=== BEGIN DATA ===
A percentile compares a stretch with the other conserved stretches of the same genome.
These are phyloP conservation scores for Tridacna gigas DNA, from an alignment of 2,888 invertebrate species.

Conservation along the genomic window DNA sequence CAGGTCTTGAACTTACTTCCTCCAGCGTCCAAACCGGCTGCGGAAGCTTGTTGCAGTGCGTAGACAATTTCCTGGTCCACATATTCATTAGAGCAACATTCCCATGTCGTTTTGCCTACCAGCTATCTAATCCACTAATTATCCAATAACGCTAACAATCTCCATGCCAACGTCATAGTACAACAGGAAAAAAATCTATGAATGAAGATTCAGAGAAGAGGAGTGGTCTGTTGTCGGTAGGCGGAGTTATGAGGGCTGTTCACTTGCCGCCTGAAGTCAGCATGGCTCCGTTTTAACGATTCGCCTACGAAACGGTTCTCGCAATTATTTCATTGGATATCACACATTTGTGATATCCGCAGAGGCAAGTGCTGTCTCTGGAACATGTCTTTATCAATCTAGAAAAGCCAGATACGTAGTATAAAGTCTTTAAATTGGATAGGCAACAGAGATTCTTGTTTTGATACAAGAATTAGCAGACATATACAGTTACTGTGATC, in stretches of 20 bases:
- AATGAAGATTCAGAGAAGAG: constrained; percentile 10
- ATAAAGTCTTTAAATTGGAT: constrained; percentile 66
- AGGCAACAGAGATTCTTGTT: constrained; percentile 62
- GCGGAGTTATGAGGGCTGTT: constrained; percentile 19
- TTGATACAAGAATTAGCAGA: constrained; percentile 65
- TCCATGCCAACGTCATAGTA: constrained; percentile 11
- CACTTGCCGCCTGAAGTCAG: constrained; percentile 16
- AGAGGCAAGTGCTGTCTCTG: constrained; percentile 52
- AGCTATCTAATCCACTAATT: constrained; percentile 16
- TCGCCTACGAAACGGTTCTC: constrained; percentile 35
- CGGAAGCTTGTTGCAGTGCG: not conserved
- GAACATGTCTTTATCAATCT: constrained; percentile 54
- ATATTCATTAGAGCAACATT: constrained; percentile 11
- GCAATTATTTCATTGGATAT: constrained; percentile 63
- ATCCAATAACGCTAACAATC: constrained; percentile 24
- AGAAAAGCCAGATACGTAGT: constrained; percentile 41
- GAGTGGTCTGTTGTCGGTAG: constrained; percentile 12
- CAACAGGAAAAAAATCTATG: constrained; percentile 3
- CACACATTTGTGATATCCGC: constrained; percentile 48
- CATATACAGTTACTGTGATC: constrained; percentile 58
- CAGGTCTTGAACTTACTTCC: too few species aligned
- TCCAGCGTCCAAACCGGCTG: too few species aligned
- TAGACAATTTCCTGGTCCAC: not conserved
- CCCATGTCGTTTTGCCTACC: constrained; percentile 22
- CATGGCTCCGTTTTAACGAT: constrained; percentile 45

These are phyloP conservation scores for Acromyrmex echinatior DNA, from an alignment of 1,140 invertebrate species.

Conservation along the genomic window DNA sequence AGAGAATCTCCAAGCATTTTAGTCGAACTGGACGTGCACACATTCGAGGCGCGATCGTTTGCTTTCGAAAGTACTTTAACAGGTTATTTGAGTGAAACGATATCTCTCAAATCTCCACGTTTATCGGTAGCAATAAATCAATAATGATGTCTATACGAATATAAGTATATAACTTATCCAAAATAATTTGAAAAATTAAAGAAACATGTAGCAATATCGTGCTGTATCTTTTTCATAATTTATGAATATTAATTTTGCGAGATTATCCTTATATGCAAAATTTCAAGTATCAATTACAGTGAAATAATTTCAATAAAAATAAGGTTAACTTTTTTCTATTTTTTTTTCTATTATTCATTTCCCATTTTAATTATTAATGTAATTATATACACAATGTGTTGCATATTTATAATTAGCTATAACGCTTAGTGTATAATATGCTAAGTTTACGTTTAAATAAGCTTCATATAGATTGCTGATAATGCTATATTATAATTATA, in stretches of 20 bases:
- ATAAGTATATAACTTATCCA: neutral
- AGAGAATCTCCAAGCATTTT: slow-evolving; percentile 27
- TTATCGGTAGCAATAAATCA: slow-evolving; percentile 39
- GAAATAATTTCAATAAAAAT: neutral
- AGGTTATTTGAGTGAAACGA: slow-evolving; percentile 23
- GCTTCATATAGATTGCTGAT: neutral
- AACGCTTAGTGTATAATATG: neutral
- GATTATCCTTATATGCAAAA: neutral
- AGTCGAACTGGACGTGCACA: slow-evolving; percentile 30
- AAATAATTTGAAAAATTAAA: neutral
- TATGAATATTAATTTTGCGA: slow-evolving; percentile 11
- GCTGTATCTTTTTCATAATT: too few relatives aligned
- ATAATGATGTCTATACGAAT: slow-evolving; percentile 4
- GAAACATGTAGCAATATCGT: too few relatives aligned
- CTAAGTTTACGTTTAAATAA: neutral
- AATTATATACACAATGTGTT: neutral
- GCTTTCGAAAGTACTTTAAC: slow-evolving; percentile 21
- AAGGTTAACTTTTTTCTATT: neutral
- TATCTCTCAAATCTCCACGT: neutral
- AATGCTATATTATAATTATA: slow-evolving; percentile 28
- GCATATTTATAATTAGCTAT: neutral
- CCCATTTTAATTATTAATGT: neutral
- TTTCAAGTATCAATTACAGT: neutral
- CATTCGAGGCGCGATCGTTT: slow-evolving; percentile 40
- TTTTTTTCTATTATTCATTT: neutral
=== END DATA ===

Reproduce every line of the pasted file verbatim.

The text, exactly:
A percentile compares a stretch with the other conserved stretches of the same genome.
These are phyloP conservation scores for Tridacna gigas DNA, from an alignment of 2,888 invertebrate species.

Conservation along the genomic window DNA sequence CAGGTCTTGAACTTACTTCCTCCAGCGTCCAAACCGGCTGCGGAAGCTTGTTGCAGTGCGTAGACAATTTCCTGGTCCACATATTCATTAGAGCAACATTCCCATGTCGTTTTGCCTACCAGCTATCTAATCCACTAATTATCCAATAACGCTAACAATCTCCATGCCAACGTCATAGTACAACAGGAAAAAAATCTATGAATGAAGATTCAGAGAAGAGGAGTGGTCTGTTGTCGGTAGGCGGAGTTATGAGGGCTGTTCACTTGCCGCCTGAAGTCAGCATGGCTCCGTTTTAACGATTCGCCTACGAAACGGTTCTCGCAATTATTTCATTGGATATCACACATTTGTGATATCCGCAGAGGCAAGTGCTGTCTCTGGAACATGTCTTTATCAATCTAGAAAAGCCAGATACGTAGTATAAAGTCTTTAAATTGGATAGGCAACAGAGATTCTTGTTTTGATACAAGAATTAGCAGACATATACAGTTACTGTGATC, in stretches of 20 bases:
- AATGAAGATTCAGAGAAGAG: constrained; percentile 10
- ATAAAGTCTTTAAATTGGAT: constrained; percentile 66
- AGGCAACAGAGATTCTTGTT: constrained; percentile 62
- GCGGAGTTATGAGGGCTGTT: constrained; percentile 19
- TTGATACAAGAATTAGCAGA: constrained; percentile 65
- TCCATGCCAACGTCATAGTA: constrained; percentile 11
- CACTTGCCGCCTGAAGTCAG: constrained; percentile 16
- AGAGGCAAGTGCTGTCTCTG: constrained; percentile 52
- AGCTATCTAATCCACTAATT: constrained; percentile 16
- TCGCCTACGAAACGGTTCTC: constrained; percentile 35
- CGGAAGCTTGTTGCAGTGCG: not conserved
- GAACATGTCTTTATCAATCT: constrained; percentile 54
- ATATTCATTAGAGCAACATT: constrained; percentile 11
- GCAATTATTTCATTGGATAT: constrained; percentile 63
- ATCCAATAACGCTAACAATC: constrained; percentile 24
- AGAAAAGCCAGATACGTAGT: constrained; percentile 41
- GAGTGGTCTGTTGTCGGTAG: constrained; percentile 12
- CAACAGGAAAAAAATCTATG: constrained; percentile 3
- CACACATTTGTGATATCCGC: constrained; percentile 48
- CATATACAGTTACTGTGATC: constrained; percentile 58
- CAGGTCTTGAACTTACTTCC: too few species aligned
- TCCAGCGTCCAAACCGGCTG: too few species aligned
- TAGACAATTTCCTGGTCCAC: not conserved
- CCCATGTCGTTTTGCCTACC: constrained; percentile 22
- CATGGCTCCGTTTTAACGAT: constrained; percentile 45

These are phyloP conservation scores for Acromyrmex echinatior DNA, from an alignment of 1,140 invertebrate species.

Conservation along the genomic window DNA sequence AGAGAATCTCCAAGCATTTTAGTCGAACTGGACGTGCACACATTCGAGGCGCGATCGTTTGCTTTCGAAAGTACTTTAACAGGTTATTTGAGTGAAACGATATCTCTCAAATCTCCACGTTTATCGGTAGCAATAAATCAATAATGATGTCTATACGAATATAAGTATATAACTTATCCAAAATAATTTGAAAAATTAAAGAAACATGTAGCAATATCGTGCTGTATCTTTTTCATAATTTATGAATATTAATTTTGCGAGATTATCCTTATATGCAAAATTTCAAGTATCAATTACAGTGAAATAATTTCAATAAAAATAAGGTTAACTTTTTTCTATTTTTTTTTCTATTATTCATTTCCCATTTTAATTATTAATGTAATTATATACACAATGTGTTGCATATTTATAATTAGCTATAACGCTTAGTGTATAATATGCTAAGTTTACGTTTAAATAAGCTTCATATAGATTGCTGATAATGCTATATTATAATTATA, in stretches of 20 bases:
- ATAAGTATATAACTTATCCA: neutral
- AGAGAATCTCCAAGCATTTT: slow-evolving; percentile 27
- TTATCGGTAGCAATAAATCA: slow-evolving; percentile 39
- GAAATAATTTCAATAAAAAT: neutral
- AGGTTATTTGAGTGAAACGA: slow-evolving; percentile 23
- GCTTCATATAGATTGCTGAT: neutral
- AACGCTTAGTGTATAATATG: neutral
- GATTATCCTTATATGCAAAA: neutral
- AGTCGAACTGGACGTGCACA: slow-evolving; percentile 30
- AAATAATTTGAAAAATTAAA: neutral
- TATGAATATTAATTTTGCGA: slow-evolving; percentile 11
- GCTGTATCTTTTTCATAATT: too few relatives aligned
- ATAATGATGTCTATACGAAT: slow-evolving; percentile 4
- GAAACATGTAGCAATATCGT: too few relatives aligned
- CTAAGTTTACGTTTAAATAA: neutral
- AATTATATACACAATGTGTT: neutral
- GCTTTCGAAAGTACTTTAAC: slow-evolving; percentile 21
- AAGGTTAACTTTTTTCTATT: neutral
- TATCTCTCAAATCTCCACGT: neutral
- AATGCTATATTATAATTATA: slow-evolving; percentile 28
- GCATATTTATAATTAGCTAT: neutral
- CCCATTTTAATTATTAATGT: neutral
- TTTCAAGTATCAATTACAGT: neutral
- CATTCGAGGCGCGATCGTTT: slow-evolving; percentile 40
- TTTTTTTCTATTATTCATTT: neutral